In anticipation of National Chocolate Day–drink up!

I love chocolate, and I would be unlikely ever to turn down good hot chocolate or cocoa. I’m glad fall is finally here with relief from the hot humid, muggy weather; however, today is the ninth day of measurable rain in a row, and what with hurricane Joaquin making its way north along the coast, we’ve got several more days of gray, rainy weather coming–maybe a record-breaking string of rainy days. Well, after a brief lull this afternoon, the rain is back. As I listen to the rain on the metal roof, what better to do on chilly, grey, soggy, damp, rainy days than make hot chocolate or hot cocoa?  A real comfort beverage even if you don’t enhance it with spirits. So start with a good cup of hot chocolate or hot cocoa. . . .

First, let’s be clear about the definitions of hot cocoa, and hot chocolate. These terms are often used interchangeably by Americans and use the terms to apply to some really atrocious mixes. If you’re really “into” this beverage there’s a whole lingo you should know. however there is a difference (Amano chocolate page). In a nut shell: hot cocoa is made with cocoa powder, milk and/or water. It’s a thinner beverage. Hot chocolate (also called drinking, or sipping, chocolate) is made with chocolate (often shaved or ground to melt faster) which, because of the natural fat in chocolate makes it a richer beverage.

So, when I say hot chocolate that’s what I mean–and I do distinguish that from hot cocoa–not that I don’t like both in different situations. (This really excludes most ready-packaged mixes–especially the “grocery store shelf” ones.)

So first you must make hot chocolate:

Simplest creamy hot (sipping) chocolate

Ingredients (1 serving)

  • 2 ounces of premium chocolate dark chocolate (unsweetened and/or semisweet) pieces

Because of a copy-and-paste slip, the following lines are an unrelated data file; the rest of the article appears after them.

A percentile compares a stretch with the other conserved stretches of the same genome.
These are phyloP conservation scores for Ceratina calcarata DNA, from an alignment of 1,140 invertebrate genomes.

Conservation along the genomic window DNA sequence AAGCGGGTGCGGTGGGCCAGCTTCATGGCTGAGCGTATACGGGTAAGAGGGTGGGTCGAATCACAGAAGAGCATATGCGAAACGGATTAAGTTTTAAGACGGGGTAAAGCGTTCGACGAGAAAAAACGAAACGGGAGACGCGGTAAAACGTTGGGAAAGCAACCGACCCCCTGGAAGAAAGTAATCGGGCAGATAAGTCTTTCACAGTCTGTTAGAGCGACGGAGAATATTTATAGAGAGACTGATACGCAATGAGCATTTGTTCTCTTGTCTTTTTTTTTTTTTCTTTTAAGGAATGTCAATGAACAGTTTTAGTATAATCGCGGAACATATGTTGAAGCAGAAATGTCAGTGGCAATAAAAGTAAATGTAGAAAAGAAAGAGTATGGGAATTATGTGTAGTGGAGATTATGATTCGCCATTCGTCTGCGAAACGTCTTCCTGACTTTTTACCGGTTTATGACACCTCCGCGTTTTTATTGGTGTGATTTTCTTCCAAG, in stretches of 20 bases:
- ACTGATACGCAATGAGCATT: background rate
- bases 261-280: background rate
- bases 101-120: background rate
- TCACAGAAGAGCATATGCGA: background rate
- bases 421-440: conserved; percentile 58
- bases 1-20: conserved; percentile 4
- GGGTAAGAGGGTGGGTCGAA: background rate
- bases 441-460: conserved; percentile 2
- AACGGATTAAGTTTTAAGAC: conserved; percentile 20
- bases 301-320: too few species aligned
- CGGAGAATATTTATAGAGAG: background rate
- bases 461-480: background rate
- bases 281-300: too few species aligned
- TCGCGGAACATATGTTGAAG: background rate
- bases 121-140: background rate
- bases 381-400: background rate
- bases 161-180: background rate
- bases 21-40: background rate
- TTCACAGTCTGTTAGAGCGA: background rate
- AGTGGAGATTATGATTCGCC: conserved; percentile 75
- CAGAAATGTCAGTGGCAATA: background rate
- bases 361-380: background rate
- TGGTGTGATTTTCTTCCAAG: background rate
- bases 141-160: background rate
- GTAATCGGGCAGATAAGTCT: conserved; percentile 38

• 1 cup half-and-half
  • pinch salt
  • vanilla to taste (optional)
  • honey to sweeten to taste

Preparation

  • Place chocolate (cut if in large block) into microwave-save container. The container needs to be large enough to allow you to whisk the warmed mixture vigorously.
  • Add honey and pour half-and-half over.
  • Microwave for about 2 minutes–until milk/half-and-half is steaming, but not boiling.
  • Add pinch of salt, and whisk vigorously until the chocolate is emulsified and mixture is slightly thickened.
  • Taste and add more honey if needed, and vanilla if desired.
  • Pour into a carefully warmed mug, sit back, and enjoy.

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Don’t serve this in a thin, fancy cup–even though it’s rather decadent. I use a mug warmed thoroughly with almost-boiling water so that this creamy, sensuous beverage will stay warm while i sip it slowly. Don’t bother with whipped cream–it’s rich enough without.

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Now you have a very dark creamy cup of chocolate. Good as is, but it’s fun to add some different flavors. With all this cold rainy weather, I’ve been experimenting with additions. One of my favorite inspirations was to add a splash of Krupnikas–a spiced honey liqueur. Awesome!

Another liqueur from the Vilgalys Brothers Jabberwock–a very spicy–with coffee, chicory, lemongrass, eucalyptus, manzano and chipotle peppers–makes a spicy cup of hot chocolate–probably my favorite so far.  A splash of Chambord would not be amiss either! if you want fruit rather than spice.

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Kupnikas_crop_IMG_8320

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2 thoughts on “Hot Chocolate–with Krupnikas

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